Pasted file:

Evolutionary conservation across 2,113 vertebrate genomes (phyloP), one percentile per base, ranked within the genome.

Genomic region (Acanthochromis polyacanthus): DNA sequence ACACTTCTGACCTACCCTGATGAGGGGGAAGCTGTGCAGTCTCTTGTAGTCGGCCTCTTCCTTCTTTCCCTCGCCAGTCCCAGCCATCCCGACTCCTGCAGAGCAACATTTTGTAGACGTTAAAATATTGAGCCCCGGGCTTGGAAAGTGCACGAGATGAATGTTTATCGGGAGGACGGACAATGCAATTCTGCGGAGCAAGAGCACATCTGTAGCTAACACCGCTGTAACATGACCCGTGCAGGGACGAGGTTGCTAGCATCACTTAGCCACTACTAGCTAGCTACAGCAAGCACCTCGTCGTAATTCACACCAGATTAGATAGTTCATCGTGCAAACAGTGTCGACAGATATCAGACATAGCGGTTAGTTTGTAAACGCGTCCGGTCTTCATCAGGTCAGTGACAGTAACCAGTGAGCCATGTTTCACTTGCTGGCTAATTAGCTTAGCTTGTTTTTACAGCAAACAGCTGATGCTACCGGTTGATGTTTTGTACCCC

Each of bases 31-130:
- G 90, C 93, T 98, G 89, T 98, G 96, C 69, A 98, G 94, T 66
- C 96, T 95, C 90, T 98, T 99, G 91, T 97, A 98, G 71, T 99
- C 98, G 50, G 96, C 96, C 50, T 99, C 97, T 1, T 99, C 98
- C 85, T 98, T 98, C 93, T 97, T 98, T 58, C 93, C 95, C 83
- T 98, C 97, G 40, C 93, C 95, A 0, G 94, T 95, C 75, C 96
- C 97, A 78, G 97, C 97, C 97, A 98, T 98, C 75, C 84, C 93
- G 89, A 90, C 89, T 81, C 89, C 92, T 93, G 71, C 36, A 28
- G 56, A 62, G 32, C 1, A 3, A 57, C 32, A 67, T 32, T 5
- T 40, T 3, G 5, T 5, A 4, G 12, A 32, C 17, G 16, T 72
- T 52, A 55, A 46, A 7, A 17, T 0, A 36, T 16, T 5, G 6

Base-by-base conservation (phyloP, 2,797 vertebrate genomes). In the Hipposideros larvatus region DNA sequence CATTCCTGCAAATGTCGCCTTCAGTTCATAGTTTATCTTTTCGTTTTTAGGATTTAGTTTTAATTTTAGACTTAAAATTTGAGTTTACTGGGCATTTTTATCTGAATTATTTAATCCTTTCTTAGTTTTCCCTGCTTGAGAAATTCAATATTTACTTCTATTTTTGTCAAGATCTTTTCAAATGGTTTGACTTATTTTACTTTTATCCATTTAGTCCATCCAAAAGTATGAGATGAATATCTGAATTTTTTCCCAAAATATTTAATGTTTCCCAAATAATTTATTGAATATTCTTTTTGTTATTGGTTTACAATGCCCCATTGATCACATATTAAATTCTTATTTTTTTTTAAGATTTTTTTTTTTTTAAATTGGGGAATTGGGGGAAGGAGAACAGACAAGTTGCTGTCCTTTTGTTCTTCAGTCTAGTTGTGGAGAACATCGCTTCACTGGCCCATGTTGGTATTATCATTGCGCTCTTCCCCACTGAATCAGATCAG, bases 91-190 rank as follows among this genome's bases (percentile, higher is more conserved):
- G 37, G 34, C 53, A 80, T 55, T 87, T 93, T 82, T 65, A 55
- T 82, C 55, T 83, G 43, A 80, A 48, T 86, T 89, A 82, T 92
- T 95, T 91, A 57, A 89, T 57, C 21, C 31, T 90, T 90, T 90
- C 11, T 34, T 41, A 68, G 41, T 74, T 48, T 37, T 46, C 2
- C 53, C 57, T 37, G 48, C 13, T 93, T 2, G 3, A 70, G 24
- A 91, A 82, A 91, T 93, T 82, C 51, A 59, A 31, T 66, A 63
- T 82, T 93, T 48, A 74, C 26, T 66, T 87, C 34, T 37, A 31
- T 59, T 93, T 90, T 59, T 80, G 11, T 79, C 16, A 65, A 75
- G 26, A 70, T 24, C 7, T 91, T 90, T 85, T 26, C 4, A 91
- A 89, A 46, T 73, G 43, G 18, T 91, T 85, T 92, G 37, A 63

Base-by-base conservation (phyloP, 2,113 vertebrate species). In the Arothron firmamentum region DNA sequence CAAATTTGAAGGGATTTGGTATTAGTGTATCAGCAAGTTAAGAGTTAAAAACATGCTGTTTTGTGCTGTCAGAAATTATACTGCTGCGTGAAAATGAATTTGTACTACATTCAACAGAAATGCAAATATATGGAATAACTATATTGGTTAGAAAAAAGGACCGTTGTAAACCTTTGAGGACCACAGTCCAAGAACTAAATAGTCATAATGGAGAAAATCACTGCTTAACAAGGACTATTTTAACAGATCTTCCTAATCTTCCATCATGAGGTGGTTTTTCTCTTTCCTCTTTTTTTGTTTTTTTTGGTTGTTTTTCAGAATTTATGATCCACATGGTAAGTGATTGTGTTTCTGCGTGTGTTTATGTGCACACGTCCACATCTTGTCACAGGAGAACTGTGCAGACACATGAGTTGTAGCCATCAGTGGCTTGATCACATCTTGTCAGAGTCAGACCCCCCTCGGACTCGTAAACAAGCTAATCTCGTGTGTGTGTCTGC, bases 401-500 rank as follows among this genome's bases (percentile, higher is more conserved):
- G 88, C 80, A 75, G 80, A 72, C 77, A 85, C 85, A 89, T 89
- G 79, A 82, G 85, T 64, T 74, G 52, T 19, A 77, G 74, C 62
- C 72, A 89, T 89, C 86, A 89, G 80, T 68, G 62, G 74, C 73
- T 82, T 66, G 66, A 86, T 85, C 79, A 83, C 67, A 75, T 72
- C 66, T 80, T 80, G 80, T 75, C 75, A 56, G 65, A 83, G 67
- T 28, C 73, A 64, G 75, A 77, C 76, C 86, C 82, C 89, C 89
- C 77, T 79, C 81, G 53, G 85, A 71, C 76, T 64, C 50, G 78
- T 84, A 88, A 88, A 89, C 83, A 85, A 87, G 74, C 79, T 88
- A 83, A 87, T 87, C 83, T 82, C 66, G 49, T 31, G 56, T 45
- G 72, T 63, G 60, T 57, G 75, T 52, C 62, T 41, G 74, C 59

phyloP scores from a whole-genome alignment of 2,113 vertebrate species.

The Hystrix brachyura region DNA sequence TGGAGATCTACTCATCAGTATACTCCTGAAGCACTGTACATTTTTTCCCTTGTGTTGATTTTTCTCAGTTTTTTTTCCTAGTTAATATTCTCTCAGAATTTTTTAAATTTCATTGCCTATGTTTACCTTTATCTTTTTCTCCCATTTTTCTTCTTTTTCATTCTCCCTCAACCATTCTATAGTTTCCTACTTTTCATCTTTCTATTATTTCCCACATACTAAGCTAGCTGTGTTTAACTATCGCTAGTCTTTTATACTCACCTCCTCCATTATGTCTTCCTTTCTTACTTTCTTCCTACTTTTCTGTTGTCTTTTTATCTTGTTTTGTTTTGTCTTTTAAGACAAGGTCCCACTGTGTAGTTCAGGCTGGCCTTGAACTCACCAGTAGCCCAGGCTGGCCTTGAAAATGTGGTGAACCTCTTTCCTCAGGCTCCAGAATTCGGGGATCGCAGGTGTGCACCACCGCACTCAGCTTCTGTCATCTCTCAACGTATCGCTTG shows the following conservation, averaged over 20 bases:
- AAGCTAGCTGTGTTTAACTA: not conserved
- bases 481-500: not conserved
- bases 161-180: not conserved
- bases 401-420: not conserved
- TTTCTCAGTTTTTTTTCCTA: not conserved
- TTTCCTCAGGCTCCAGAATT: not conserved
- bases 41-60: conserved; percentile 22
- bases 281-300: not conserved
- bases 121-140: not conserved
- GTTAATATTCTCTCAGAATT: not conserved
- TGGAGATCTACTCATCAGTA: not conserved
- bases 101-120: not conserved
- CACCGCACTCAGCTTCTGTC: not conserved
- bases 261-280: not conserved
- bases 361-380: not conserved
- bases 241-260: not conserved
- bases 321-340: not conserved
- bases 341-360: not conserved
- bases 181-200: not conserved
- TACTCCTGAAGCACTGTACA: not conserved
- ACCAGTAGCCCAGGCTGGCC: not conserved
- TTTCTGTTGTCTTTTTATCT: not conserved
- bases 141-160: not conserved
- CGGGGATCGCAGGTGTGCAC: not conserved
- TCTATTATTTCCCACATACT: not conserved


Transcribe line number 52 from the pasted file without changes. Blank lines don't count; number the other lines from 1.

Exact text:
- bases 361-380: not conserved